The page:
部屋 is a much more common word, so every time I see 部室 I do a double take and have to look again to make sure I read it right.
Grammar helps with those. 大きい is an い-adjective, so it’s used to modify nouns. To change an い-adjective to a noun, you replace い with さ. Hence 大きさ is a noun. You can think of it as going from “big” to “bigness”, but nobody says “bigness” so it’s translated as “size” instead.
大した is a pre-noun adjectival. That basically means it can modify nouns like an い-adjective, but can’t be conjugated or put at the end of a sentence. You’ll still have to memorize the exact meaning, but hopefully knowing that it’s used to modify nouns helps you narrow it down.
I like these ones. I know ookii and ookisa no problem
But then I always think ‘oo sh!t a’ with the other. That’s how I remember it though. It’s great to have a big poop!
<don’t know if we can swear on here. but it is taishita!>
I actually teach kids, and a few months ago I was typing (we’re all online distance learning) in math about how the ‘…numbers shift along the place value line…’ but I guess I was too fast and missed the f in shift. Just heard these little gasps from my 10 year olds…
That aside, you can notice that した is the past/completed form of する, and often enough, kanji that come before する (without any other accompanying kana) are usually read with their on’yomi. However, if you don’t know which is the on’yomi, then this might be confusing, so I don’t know if it helps.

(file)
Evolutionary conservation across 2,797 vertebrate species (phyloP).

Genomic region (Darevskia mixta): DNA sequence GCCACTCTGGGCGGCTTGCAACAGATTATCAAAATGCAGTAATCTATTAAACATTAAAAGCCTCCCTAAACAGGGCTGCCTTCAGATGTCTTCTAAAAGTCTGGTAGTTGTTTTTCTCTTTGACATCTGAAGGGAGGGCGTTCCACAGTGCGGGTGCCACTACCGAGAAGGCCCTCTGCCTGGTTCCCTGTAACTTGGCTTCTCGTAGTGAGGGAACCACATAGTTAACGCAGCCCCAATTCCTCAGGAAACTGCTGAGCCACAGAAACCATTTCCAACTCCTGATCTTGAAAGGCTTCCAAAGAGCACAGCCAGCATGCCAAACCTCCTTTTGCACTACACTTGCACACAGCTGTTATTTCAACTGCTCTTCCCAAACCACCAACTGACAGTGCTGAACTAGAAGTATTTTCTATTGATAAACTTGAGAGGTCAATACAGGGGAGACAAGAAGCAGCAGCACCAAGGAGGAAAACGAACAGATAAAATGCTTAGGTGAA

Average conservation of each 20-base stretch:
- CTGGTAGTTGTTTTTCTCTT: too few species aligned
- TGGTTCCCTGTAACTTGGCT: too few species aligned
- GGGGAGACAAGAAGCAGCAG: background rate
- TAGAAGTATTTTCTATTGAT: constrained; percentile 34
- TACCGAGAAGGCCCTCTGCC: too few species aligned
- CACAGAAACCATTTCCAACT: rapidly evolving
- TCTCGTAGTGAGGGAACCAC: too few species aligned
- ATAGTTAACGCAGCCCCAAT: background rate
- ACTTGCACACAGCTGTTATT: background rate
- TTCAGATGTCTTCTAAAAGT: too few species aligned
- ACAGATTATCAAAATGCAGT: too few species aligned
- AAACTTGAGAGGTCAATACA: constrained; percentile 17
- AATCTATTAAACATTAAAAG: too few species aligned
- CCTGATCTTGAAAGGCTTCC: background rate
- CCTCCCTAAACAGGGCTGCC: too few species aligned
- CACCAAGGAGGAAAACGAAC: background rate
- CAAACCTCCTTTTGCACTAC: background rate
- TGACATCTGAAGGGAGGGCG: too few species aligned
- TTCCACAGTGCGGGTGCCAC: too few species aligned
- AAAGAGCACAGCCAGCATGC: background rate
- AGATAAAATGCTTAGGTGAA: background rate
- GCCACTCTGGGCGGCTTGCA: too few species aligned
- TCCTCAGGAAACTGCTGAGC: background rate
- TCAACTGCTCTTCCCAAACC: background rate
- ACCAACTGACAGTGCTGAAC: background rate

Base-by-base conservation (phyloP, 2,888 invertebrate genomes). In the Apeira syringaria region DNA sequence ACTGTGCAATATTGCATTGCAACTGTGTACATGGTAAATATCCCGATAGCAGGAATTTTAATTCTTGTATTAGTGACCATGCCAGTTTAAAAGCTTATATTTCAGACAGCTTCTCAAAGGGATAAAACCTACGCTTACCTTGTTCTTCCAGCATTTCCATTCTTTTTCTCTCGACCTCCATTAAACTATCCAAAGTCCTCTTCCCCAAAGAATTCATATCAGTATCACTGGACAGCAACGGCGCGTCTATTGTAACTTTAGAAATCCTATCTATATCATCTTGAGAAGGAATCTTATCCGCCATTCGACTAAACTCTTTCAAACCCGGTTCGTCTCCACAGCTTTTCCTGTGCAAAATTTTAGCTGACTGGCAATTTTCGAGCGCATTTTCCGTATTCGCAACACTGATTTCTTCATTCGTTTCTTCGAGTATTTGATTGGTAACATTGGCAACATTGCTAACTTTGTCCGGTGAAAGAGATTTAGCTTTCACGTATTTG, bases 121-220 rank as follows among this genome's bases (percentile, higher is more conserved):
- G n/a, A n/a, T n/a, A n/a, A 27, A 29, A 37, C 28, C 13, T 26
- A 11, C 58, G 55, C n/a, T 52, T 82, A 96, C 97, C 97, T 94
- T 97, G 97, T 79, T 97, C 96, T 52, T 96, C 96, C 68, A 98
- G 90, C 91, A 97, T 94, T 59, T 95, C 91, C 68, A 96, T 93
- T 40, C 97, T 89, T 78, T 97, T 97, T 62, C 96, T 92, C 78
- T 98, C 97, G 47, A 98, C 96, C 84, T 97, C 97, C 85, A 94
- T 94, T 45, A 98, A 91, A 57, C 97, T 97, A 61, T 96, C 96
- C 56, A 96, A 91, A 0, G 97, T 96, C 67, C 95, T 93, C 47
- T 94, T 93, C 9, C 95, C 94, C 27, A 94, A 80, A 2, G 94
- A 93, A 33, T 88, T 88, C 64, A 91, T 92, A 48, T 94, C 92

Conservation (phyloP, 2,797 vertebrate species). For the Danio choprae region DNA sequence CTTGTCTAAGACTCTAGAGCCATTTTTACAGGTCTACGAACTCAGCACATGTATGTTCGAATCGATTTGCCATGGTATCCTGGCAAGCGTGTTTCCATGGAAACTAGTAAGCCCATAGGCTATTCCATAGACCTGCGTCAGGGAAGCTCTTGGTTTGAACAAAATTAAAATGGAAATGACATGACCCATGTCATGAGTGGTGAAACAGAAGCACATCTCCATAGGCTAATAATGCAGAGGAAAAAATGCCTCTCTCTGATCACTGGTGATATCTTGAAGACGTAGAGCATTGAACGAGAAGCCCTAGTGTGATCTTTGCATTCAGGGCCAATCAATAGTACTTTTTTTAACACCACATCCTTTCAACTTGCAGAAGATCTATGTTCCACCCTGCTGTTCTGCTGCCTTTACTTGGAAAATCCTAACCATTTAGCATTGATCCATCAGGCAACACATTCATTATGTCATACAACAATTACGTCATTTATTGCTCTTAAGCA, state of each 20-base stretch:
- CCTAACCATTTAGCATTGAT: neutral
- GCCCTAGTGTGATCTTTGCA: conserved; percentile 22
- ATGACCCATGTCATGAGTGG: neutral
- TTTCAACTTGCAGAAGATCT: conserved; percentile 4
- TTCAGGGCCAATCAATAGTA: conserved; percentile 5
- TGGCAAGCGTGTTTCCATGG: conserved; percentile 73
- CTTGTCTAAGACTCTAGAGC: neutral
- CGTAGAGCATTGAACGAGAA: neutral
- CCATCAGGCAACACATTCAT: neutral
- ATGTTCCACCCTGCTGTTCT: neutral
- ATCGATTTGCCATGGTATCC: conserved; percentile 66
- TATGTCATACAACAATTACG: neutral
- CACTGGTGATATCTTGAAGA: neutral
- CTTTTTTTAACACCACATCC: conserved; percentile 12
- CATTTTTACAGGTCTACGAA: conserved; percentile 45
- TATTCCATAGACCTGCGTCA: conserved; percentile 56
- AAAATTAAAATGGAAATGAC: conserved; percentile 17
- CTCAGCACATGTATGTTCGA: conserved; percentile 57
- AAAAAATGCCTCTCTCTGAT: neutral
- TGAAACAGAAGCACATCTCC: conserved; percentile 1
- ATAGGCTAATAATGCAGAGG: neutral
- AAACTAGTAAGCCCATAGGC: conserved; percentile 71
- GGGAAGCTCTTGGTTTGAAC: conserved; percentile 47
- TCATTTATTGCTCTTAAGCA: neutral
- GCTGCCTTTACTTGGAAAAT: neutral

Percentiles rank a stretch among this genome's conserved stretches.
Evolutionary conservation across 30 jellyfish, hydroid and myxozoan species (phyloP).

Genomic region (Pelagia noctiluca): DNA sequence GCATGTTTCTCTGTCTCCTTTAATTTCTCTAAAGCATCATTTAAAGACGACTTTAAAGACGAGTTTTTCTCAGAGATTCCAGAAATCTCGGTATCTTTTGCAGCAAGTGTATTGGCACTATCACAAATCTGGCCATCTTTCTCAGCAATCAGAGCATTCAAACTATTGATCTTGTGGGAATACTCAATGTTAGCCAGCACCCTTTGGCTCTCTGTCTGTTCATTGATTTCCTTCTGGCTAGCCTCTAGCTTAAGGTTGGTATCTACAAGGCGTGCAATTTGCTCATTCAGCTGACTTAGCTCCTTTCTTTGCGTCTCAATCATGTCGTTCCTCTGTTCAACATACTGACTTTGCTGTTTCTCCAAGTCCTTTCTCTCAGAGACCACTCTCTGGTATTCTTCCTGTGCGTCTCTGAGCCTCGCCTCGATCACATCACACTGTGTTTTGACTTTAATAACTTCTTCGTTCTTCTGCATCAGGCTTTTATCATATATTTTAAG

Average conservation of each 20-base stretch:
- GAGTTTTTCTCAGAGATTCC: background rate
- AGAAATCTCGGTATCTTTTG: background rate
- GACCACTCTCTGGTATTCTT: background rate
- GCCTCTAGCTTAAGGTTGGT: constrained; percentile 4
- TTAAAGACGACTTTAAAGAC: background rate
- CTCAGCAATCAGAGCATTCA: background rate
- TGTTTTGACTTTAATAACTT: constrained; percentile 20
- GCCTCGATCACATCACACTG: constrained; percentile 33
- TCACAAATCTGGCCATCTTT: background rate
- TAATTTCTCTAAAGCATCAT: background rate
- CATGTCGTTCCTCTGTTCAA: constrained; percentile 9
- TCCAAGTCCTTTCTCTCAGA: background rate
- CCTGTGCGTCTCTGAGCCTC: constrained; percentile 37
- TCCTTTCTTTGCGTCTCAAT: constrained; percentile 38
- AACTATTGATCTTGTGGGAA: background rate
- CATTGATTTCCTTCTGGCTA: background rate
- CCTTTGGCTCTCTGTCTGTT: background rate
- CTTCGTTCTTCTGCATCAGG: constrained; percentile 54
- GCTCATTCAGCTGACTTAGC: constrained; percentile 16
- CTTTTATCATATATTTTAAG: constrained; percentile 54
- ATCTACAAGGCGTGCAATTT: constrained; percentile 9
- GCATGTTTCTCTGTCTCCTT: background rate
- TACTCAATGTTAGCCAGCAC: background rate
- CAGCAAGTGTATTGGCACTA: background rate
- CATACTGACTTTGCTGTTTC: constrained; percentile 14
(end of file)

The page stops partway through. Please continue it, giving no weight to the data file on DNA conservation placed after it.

Would it help if I said that 室 generally appears in compounds, and almost always indicates a room with a specific purpose (e.g. 寝室, しんしつ=bedroom, literally ‘sleeping room’)? That’s the reason it can never just be ‘room’. 室 on its own is ‘room’, yes, but it’s more typically ‘room with a specific purpose’.
For nin and jin, I try to associate it either with a ninja or genie. Ryourinin is a ninja with mad cooling skills. Henjin is a goofy genie… And such.
For tai and Dai, chuu and juu, chi and ji… I usually try to come up with some mnemonic on the spot. Brain usually makes it stick. Eventually
Slightly sideways topic- songs or video clips like that really help me. But I don’t know any Jpop. How did you find that? I would love songs or tvshow clips or anime for all the wanikani vocab. Suggestions?
I’ve been into Japanese music for a while. I saw that video when it first came out, and that part of the song stuck in my head. I guess if you just search around YouTube for j-videos with subtitles, you should be able to find some good stuff. I’ve heard j-dramas are especially helpful, but I don’t know any of those.
There’s a grammar point I’ve recently picked up that explains this.
You can use “(time period)中” generally to say that something happens within that time period. This doesn’t have to be a formal period like a minute or year, it can also be “while I was in class” or whatever. But there are two ways to pronounce the kanji and they have different meanings.
“chuu” means that the thing happens sometime within the time period.
“juu” means that the thing happens throughout the entire time period.
The definition WK uses is the juu version, so they teach that reading. But they don’t teach the grammar point - or if they do, I missed it way back when - so it seems like a weird definition and weird rendaku, when it’s really just a standard instance of 中 that you don’t understand yet because you’re only thinking “within/inside”.